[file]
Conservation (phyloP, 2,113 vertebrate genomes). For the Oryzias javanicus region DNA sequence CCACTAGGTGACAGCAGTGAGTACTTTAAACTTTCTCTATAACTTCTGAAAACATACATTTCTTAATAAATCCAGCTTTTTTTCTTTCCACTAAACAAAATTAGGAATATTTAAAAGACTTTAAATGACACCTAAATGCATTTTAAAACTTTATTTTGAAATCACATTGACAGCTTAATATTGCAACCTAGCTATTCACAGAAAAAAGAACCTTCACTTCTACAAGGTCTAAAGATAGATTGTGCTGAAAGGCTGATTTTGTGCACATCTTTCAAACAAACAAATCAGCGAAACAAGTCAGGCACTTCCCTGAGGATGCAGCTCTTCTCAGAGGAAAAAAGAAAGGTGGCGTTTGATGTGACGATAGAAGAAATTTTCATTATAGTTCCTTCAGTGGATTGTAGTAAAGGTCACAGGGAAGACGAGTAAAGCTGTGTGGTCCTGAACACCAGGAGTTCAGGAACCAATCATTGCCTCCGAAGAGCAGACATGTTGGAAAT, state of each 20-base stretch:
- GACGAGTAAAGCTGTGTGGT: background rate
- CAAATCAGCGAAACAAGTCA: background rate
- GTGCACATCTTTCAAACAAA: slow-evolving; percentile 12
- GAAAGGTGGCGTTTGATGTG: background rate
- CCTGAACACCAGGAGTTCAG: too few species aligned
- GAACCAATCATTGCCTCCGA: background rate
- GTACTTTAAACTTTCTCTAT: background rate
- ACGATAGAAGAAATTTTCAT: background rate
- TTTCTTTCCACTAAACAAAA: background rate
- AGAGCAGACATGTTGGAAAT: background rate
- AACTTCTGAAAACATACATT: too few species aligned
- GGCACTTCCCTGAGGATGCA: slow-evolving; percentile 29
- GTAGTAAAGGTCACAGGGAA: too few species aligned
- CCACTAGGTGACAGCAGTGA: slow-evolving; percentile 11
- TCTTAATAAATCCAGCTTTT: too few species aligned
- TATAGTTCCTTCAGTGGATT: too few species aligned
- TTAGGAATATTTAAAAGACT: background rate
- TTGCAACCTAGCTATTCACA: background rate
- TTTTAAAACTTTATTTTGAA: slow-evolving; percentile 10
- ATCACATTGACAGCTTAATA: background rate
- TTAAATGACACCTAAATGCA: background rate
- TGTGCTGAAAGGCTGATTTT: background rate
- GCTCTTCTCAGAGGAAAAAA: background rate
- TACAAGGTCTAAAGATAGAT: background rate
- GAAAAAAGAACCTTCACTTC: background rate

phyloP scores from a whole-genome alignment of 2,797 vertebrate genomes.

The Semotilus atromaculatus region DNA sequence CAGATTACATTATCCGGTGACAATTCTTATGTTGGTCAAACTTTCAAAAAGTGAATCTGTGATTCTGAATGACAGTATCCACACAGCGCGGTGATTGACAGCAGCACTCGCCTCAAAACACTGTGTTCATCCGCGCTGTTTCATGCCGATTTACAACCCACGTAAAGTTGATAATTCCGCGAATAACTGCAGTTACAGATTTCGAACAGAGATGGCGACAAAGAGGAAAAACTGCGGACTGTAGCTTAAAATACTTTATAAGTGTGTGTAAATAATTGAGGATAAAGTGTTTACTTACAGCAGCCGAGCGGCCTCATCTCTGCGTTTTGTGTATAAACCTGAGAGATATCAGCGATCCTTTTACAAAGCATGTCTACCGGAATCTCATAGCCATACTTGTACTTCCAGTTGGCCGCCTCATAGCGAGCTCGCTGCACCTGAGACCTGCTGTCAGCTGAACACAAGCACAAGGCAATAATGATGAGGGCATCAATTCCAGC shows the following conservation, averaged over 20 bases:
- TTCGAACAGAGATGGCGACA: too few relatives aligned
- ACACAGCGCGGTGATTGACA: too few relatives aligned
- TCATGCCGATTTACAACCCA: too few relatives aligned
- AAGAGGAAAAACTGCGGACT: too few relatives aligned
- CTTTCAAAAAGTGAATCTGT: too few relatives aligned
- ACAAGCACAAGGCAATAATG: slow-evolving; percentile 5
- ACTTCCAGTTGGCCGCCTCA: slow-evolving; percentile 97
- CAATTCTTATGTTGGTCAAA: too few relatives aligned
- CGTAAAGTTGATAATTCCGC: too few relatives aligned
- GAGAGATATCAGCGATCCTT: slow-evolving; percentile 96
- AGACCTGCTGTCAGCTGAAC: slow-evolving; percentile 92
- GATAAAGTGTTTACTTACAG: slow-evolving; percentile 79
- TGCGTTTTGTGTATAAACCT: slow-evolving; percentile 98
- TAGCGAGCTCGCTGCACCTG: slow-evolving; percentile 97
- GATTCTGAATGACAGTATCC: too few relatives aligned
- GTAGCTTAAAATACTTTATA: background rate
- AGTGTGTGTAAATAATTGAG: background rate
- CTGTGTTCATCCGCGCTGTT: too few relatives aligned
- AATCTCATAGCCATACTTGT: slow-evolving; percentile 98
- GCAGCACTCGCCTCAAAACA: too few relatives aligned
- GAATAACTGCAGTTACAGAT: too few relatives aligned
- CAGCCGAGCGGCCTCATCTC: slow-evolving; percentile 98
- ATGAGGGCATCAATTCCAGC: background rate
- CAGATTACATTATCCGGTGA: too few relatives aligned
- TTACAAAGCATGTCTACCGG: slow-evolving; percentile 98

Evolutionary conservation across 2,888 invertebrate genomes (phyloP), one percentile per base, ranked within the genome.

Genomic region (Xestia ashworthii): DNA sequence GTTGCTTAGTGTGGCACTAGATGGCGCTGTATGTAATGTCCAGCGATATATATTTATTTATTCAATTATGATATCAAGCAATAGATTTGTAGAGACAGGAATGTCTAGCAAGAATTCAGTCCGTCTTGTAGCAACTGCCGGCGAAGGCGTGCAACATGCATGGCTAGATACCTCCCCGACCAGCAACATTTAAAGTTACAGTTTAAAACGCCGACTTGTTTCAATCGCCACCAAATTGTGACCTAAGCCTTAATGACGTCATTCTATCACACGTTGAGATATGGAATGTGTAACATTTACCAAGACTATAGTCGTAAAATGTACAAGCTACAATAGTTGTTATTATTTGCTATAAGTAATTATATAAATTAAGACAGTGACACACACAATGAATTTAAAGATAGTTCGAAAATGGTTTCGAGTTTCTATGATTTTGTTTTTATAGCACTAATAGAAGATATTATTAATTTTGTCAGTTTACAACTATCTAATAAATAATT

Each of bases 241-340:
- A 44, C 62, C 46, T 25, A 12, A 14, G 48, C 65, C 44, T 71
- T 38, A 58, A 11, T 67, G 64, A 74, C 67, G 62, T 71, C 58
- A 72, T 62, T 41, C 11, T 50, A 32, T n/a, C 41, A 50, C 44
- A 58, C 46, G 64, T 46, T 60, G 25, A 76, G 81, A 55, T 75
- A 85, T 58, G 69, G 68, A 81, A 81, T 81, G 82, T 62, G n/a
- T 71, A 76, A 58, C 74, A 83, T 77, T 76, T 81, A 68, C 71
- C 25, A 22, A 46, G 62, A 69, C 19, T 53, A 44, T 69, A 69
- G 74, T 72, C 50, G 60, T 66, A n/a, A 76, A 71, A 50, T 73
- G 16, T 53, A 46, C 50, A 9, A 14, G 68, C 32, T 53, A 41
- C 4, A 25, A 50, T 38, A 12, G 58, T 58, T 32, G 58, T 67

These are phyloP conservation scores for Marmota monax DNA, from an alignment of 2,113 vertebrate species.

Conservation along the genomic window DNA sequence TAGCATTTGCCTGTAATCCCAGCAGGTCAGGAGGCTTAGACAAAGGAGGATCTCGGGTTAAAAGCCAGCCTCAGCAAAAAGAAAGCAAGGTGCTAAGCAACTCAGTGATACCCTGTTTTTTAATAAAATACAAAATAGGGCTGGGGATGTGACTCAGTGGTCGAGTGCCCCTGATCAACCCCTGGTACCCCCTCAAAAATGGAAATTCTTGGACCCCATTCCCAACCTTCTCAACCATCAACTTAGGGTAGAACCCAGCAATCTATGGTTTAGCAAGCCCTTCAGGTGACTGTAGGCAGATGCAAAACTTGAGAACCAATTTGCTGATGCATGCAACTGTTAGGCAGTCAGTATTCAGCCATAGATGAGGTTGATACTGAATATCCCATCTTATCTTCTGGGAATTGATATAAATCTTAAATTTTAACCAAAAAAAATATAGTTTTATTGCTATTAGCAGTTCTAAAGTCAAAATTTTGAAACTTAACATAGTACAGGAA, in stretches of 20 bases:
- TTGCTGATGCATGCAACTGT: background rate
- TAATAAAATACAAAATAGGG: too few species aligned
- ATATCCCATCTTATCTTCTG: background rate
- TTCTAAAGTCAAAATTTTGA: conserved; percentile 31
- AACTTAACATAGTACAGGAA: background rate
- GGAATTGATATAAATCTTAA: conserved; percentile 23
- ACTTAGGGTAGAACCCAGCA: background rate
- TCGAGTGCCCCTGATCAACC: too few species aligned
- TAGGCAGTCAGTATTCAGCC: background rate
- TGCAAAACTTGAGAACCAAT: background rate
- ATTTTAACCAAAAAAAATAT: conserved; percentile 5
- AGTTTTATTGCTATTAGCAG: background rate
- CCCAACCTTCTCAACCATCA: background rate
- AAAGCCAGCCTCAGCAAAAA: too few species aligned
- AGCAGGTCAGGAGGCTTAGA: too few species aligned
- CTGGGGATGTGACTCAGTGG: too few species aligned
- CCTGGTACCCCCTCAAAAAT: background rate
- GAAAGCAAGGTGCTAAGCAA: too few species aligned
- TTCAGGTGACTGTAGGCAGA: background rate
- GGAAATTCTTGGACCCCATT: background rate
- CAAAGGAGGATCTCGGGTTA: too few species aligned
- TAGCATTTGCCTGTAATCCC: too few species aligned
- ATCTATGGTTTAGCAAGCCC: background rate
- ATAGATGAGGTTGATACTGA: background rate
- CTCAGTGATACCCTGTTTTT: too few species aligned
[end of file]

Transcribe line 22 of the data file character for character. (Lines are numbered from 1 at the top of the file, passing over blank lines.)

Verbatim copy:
- TTAAATGACACCTAAATGCA: background rate